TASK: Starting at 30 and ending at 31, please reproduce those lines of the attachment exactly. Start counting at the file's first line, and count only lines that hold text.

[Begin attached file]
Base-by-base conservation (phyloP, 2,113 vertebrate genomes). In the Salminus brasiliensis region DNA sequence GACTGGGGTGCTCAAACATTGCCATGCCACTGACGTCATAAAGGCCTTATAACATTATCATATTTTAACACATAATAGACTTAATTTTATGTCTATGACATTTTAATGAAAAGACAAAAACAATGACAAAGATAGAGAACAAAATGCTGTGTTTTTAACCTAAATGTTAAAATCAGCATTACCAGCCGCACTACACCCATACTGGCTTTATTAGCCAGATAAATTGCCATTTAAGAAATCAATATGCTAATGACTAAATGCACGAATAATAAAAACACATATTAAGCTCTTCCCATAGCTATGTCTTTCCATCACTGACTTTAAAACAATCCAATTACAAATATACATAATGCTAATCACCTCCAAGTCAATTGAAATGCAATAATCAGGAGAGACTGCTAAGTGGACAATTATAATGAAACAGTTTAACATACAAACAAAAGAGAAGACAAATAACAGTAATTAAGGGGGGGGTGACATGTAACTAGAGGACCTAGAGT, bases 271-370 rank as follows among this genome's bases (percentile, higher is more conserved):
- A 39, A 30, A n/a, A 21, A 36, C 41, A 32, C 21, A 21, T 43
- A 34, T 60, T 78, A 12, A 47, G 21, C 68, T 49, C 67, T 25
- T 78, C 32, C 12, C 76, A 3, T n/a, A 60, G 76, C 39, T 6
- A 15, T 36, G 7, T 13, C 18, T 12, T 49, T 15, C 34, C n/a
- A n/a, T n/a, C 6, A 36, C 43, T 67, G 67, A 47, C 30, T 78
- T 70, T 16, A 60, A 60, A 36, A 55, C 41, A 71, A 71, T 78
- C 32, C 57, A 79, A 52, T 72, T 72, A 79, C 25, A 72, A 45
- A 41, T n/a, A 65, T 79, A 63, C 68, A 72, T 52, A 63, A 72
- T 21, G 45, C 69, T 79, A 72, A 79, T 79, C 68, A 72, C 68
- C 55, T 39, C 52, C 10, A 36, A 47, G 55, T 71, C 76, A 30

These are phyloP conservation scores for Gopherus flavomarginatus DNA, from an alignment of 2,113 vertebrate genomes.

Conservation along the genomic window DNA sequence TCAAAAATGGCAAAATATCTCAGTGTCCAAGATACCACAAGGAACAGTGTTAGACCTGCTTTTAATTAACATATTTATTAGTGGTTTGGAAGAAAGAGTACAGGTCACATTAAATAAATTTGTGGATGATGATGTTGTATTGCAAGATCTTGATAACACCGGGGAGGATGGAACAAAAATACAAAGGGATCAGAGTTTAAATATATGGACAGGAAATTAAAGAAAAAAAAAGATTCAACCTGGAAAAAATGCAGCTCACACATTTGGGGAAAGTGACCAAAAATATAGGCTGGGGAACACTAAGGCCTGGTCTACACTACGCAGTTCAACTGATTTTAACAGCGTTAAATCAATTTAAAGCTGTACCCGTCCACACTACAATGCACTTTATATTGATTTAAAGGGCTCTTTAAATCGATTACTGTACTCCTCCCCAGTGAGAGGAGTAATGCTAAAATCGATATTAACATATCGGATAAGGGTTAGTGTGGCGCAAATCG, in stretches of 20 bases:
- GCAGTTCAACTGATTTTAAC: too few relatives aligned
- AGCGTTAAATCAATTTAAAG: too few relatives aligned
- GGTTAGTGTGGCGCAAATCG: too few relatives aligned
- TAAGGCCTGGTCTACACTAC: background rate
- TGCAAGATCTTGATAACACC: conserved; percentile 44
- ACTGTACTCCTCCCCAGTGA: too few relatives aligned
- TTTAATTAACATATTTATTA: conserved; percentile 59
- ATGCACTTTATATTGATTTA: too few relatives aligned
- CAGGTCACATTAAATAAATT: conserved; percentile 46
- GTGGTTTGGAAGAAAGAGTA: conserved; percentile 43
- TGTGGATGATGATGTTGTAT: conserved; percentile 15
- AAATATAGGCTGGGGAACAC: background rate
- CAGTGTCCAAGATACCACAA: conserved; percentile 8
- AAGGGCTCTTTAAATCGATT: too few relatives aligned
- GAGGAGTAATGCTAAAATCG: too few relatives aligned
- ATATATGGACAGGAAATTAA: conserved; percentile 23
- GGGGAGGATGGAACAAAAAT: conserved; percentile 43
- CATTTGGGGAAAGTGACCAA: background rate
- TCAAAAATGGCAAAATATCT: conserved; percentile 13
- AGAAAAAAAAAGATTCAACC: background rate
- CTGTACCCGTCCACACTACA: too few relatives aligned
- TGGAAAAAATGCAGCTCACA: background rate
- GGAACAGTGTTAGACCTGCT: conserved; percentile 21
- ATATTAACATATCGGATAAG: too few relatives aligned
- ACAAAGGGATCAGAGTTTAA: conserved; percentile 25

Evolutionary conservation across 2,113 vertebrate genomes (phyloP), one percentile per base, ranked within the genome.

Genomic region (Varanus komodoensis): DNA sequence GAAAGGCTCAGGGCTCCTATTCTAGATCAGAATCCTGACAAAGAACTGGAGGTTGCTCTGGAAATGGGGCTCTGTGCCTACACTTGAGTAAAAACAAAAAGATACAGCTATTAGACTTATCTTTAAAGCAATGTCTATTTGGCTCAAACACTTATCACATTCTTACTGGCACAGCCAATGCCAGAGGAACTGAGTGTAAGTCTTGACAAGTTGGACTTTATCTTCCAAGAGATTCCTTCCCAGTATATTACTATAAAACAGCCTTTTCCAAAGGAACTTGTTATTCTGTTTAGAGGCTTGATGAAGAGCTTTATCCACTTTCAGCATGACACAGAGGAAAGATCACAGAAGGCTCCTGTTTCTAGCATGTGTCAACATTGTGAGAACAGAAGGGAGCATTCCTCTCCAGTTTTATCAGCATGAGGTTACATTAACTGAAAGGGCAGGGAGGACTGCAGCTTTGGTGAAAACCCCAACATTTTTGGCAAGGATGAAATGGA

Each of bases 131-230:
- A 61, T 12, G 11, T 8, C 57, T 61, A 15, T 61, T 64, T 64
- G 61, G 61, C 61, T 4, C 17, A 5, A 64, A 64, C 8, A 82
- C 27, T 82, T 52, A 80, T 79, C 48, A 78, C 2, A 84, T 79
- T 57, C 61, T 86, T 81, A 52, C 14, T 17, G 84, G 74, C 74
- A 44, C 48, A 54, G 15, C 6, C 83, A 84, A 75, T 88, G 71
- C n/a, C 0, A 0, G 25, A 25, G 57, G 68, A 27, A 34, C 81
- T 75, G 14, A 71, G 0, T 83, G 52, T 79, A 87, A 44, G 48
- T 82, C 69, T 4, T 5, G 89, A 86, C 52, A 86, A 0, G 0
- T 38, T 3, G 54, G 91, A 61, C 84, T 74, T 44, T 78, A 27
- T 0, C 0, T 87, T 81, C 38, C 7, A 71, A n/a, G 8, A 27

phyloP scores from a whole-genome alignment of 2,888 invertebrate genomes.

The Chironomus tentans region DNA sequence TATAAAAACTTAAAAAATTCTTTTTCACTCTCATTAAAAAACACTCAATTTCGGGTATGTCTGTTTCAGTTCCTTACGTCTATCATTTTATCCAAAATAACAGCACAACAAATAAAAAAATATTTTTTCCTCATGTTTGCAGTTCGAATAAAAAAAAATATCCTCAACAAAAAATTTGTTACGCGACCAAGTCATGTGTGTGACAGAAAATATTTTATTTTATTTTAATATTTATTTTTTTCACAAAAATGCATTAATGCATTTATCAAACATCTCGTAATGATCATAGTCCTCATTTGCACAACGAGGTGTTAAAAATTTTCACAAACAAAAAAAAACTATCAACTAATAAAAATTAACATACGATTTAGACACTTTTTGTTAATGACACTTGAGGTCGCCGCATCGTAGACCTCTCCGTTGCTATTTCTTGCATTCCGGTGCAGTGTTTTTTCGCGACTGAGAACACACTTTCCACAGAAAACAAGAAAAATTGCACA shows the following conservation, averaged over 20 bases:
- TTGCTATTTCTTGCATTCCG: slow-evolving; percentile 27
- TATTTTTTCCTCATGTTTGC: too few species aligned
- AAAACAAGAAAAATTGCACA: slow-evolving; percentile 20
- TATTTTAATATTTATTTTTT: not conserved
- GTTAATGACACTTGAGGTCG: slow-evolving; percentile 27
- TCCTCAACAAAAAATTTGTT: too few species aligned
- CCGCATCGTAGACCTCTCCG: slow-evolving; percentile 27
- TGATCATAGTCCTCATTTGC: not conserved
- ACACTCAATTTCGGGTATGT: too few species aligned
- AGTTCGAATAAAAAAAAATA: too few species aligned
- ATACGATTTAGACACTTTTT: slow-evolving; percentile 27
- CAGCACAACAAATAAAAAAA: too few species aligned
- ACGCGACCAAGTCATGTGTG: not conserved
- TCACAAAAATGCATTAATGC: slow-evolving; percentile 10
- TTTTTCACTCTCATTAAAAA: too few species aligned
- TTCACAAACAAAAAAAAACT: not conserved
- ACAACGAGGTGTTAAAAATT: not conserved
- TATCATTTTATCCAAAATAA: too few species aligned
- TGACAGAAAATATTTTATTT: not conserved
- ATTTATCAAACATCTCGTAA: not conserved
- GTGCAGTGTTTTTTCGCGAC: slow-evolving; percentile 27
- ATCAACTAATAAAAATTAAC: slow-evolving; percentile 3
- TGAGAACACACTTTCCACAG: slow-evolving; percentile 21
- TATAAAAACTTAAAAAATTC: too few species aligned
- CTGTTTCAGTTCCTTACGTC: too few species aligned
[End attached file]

- GGGGAGGATGGAACAAAAAT: conserved; percentile 43
- CATTTGGGGAAAGTGACCAA: background rate